Using Spotify On Linux

Spotify Logo

Spotify is a free and legal service which gives you access to millions of songs. They achieve this by licensing the tracks from record companies in a similar way to radio stations, and they pay for it with advertising. You hear the occasional advert between tracks, and there are also options to pay a monthly subscription for a premium account. When I first heard about it, like many others I couldn’t see what all the fuss was about. I also discovered there was no Linux version, so I pretty much gave up on it. That was until recently, when a friend was extoling it’s virtues to me so enthusiastically that I decided it warranted a second look. To be fair to them when you try and download the software on Linux the site does direct you to a wiki page for making it run under WINE. It turns out it’s pretty easy to install and configure on most Linux distributions. So I wanted to share with you how I did it, in the hope it might prove useful to others.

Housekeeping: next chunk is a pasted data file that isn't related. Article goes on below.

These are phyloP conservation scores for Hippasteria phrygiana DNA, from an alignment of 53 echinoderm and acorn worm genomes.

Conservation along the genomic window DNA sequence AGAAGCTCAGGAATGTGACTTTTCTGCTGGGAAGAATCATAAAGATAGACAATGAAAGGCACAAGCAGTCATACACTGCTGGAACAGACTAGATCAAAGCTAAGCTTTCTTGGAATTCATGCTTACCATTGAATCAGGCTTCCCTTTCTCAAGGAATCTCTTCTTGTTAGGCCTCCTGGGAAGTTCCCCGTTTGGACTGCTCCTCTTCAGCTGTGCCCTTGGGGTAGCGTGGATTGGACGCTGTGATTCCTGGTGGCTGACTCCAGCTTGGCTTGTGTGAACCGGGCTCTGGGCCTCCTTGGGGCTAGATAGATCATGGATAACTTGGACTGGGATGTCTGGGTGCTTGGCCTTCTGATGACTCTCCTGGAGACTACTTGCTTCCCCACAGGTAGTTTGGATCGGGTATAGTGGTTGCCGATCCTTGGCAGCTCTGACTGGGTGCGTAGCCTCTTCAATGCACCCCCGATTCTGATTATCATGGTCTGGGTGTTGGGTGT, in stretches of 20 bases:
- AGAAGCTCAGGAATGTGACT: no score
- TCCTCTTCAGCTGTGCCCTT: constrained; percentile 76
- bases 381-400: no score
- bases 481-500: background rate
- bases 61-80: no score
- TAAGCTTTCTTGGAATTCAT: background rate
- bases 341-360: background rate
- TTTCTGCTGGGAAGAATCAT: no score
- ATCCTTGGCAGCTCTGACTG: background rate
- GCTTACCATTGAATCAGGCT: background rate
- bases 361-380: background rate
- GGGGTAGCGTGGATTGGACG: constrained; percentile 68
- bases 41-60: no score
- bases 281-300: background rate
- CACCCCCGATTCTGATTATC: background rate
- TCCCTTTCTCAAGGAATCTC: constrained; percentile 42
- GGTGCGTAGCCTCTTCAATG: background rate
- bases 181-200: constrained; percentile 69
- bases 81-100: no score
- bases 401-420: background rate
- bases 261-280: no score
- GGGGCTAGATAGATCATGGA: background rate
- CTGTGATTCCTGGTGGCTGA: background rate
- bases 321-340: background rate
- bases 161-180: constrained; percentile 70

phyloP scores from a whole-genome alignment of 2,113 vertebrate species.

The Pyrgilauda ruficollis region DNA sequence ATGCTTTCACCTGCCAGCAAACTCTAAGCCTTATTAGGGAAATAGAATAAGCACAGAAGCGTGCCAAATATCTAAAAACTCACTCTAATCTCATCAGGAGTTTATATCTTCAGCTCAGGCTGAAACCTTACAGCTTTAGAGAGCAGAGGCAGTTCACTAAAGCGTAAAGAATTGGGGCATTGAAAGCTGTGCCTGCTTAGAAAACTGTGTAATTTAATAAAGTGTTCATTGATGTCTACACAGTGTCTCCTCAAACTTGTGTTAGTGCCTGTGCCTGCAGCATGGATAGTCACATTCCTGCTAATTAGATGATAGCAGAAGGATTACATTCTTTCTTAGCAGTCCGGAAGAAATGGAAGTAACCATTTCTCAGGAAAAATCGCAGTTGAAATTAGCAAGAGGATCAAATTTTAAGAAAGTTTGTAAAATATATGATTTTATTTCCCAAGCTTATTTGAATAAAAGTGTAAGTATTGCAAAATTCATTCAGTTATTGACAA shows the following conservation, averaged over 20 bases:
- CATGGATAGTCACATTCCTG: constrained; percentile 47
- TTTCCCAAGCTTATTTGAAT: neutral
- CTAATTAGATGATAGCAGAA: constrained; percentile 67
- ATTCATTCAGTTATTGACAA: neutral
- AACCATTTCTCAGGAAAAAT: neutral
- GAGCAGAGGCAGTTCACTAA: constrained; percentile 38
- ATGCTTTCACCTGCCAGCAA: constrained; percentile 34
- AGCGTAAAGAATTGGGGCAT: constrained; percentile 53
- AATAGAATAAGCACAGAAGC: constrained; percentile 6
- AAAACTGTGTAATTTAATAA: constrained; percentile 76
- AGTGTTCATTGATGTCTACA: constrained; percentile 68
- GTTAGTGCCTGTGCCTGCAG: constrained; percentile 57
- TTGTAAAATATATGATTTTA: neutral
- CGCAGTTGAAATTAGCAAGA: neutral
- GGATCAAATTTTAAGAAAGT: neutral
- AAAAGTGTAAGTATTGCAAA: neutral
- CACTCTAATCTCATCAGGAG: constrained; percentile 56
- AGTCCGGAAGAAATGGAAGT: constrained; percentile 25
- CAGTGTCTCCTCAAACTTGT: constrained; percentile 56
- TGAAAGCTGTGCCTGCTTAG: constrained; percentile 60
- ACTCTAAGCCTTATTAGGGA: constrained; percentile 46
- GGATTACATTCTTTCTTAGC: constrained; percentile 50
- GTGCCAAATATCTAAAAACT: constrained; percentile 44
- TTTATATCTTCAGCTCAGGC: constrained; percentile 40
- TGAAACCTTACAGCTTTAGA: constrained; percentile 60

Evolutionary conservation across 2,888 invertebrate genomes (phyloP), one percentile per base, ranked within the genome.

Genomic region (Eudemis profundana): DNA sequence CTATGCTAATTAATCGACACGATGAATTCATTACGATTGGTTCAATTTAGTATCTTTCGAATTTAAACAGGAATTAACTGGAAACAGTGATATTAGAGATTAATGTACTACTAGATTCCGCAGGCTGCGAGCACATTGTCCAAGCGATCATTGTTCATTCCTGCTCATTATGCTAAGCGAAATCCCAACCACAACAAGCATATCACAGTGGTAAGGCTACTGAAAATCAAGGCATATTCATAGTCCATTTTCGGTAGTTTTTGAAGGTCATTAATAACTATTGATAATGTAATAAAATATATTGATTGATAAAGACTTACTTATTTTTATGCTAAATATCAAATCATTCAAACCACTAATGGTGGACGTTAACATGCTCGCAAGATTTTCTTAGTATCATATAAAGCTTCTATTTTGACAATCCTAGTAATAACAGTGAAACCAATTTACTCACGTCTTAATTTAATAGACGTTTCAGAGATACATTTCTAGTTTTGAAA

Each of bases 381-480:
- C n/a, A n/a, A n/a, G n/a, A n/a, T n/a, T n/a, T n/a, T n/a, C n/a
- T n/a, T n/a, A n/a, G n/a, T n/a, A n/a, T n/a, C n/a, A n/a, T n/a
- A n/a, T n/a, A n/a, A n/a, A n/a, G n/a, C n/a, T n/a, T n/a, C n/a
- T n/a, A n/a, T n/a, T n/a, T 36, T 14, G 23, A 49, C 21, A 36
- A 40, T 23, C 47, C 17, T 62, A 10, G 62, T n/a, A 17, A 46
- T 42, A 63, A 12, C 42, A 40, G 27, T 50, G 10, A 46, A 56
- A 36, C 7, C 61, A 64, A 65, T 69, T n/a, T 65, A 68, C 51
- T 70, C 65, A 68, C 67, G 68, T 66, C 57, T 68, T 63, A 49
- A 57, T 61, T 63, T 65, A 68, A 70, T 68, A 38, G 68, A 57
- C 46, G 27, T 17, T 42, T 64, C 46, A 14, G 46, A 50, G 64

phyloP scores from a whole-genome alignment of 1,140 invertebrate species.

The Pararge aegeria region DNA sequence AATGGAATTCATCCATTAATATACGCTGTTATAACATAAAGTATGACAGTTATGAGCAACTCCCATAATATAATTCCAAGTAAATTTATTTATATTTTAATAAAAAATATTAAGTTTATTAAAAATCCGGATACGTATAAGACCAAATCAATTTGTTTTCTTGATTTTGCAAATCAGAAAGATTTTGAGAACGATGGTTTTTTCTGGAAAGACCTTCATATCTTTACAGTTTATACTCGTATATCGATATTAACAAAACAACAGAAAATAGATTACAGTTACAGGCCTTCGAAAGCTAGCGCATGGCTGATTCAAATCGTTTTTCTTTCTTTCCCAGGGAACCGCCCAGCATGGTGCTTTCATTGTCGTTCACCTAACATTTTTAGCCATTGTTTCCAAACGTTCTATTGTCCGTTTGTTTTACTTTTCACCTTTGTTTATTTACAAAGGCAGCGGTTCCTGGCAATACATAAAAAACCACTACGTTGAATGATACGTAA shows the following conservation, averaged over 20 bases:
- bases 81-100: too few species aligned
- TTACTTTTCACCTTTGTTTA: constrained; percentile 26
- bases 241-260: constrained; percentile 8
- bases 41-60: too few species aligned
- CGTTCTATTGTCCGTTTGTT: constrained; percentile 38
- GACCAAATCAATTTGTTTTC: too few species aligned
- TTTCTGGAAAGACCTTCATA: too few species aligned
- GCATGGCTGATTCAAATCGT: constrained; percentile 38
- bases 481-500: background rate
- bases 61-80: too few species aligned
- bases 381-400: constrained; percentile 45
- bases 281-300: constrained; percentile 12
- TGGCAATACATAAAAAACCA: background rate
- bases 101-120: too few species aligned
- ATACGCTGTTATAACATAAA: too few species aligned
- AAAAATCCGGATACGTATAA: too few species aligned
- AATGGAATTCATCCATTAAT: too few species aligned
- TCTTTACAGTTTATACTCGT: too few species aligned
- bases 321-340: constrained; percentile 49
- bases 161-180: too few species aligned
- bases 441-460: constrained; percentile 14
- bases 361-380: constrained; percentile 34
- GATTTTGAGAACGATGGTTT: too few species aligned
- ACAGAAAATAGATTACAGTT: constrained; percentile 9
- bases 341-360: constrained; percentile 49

A Quick Warning: Before we start I should point out that Spotify is currently only available in the UK, Sweden, Finland, Norway, France and Spain. I apologise to readers outside of these countries, but I wanted to make sure you knew this before getting too far into the article. They say this is because of licensing restrictions, only some record companies and territories are on board with the service. I won’t go into another rant about the stupidity of national borders when it comes to the Internet, but you probably know my feelings on this.

Step 1: Install WINE

Installing WINE on Ubuntu
Installing WINE on Ubuntu